LAWRENCE — There is no shortage of places experiencing violent conflict across the world, including Syria, Libya, Yemen, Iraq, Afghanistan and Somalia.
In a conversation at the University of Kansas, two researchers who examine causes of extremism and violence will discuss approaches to addressing these issues. The event, "Violent Extremism, Democracy and Peacebuilding: A Conversation Between Colette Rausch and Mariya Omelicheva," will take place at 11 a.m. Thursday, Feb. 22, at the Sabatini Multicultural Resource Center, Room 116. It is open to the public.
The KU Humanities' Peace and Conflict Studies Program, as well as the KU Center for Global & International Studies and KU Department of Political Science, are sponsoring the program.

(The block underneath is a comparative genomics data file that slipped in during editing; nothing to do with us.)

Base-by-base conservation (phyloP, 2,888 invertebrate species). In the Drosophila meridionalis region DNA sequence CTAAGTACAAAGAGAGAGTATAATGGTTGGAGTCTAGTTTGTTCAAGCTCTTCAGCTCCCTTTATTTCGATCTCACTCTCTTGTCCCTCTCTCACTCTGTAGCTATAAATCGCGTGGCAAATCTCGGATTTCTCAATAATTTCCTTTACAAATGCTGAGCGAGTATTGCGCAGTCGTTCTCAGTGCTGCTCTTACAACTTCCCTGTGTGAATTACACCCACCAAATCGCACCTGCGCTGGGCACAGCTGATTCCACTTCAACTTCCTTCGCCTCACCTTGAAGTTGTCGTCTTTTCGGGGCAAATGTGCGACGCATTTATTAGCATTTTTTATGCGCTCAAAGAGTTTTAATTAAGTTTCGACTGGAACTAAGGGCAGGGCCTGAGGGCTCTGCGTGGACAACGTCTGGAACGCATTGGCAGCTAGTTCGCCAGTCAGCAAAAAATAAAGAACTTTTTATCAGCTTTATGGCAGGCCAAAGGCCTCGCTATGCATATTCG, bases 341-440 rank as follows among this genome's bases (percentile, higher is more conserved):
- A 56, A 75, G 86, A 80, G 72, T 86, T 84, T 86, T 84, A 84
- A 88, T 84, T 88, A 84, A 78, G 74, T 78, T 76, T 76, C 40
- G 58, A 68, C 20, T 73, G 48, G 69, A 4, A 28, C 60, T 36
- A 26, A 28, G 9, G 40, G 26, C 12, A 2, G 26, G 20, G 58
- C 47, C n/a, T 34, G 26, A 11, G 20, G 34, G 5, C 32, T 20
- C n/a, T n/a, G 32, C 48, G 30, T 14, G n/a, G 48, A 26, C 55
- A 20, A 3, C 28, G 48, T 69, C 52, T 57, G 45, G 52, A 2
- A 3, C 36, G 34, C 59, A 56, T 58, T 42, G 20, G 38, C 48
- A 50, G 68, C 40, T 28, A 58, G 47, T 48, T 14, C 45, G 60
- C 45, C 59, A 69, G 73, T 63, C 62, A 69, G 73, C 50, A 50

Rausch is an associate vice president of Global Practice and Innovation at the United States Institute of Peace. She leads the development of new approaches, research, learning and tools to be used to address violent extremism, help strengthen inclusive societies and promote justice, security and the rule of law.
She is also editor of the new book "Fighting Serious Crimes: Strategies and Tactics for Conflict-Affected Societies."
"It is our pleasure and privilege to host Colette Rausch, who acquired first-hand experience in addressing the serious issues of crimes, human rights violations and challenges to the rule of law in Libya, Peru, Myanmar, Afghanistan and other conflict-affected societies," said Omelicheva, associate professor of political science.
Omelicheva's broad research portfolio includes focusing on a variety of transnational phenomena, such as democracy and autocracy promotion, counterterrorism and security assistance, Islamic radicalization and the nexus of trafficking and terrorism. She is also co-author of the forthcoming book “The Trafficking/Terrorism Nexus in Central Asia."